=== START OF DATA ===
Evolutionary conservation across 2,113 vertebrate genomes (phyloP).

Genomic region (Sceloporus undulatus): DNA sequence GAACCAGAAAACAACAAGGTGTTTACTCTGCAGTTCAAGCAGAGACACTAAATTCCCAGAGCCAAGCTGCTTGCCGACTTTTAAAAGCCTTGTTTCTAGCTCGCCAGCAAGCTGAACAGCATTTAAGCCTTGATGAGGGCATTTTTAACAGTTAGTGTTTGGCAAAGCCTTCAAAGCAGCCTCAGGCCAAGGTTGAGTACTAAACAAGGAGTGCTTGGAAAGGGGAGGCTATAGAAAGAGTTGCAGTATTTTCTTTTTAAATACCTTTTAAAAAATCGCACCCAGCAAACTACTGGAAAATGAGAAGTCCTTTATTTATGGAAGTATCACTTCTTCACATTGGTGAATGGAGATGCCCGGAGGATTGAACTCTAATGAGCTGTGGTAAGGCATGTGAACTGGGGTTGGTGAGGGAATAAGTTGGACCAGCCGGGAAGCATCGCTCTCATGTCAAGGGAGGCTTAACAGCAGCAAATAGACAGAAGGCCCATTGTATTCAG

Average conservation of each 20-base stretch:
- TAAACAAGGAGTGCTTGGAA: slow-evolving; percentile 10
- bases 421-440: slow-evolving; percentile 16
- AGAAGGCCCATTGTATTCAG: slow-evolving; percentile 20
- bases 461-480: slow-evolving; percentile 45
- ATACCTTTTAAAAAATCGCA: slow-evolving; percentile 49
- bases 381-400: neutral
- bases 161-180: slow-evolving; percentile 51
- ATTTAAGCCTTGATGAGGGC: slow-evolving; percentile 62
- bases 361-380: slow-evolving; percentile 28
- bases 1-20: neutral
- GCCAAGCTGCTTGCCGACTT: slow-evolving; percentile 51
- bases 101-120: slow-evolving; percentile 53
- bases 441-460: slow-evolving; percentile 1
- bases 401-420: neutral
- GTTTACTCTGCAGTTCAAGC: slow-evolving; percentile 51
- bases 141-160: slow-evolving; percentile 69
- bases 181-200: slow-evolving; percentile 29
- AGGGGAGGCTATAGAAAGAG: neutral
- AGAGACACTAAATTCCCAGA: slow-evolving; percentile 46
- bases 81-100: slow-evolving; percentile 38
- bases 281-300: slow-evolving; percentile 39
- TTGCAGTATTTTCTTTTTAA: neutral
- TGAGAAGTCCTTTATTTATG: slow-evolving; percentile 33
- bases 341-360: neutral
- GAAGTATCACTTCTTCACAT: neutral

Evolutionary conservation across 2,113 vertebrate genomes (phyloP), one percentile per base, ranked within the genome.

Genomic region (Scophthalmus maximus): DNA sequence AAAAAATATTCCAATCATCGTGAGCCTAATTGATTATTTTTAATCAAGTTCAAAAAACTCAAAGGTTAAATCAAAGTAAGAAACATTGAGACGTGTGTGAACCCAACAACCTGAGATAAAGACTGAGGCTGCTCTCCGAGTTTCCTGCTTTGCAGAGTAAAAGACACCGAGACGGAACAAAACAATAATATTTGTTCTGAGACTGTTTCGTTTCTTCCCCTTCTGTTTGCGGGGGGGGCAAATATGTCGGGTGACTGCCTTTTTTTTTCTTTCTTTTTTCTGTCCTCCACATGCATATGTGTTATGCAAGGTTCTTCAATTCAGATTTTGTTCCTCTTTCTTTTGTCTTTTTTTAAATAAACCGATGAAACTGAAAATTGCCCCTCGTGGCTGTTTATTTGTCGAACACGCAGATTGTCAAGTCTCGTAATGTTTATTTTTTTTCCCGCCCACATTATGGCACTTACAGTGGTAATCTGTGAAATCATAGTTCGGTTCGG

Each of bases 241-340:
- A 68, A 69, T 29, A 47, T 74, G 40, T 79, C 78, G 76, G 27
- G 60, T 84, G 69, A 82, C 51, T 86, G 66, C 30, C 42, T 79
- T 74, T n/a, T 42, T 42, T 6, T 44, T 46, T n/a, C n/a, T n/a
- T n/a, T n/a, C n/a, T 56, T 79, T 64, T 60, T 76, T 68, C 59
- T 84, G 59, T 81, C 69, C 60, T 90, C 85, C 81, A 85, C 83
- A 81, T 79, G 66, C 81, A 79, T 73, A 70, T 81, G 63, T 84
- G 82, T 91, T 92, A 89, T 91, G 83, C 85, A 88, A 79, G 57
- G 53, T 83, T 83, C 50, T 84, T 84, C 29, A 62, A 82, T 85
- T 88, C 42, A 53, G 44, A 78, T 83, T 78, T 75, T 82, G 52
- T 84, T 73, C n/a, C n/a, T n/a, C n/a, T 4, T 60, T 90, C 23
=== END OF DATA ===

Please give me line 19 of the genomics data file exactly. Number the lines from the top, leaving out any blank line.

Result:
- bases 141-160: slow-evolving; percentile 69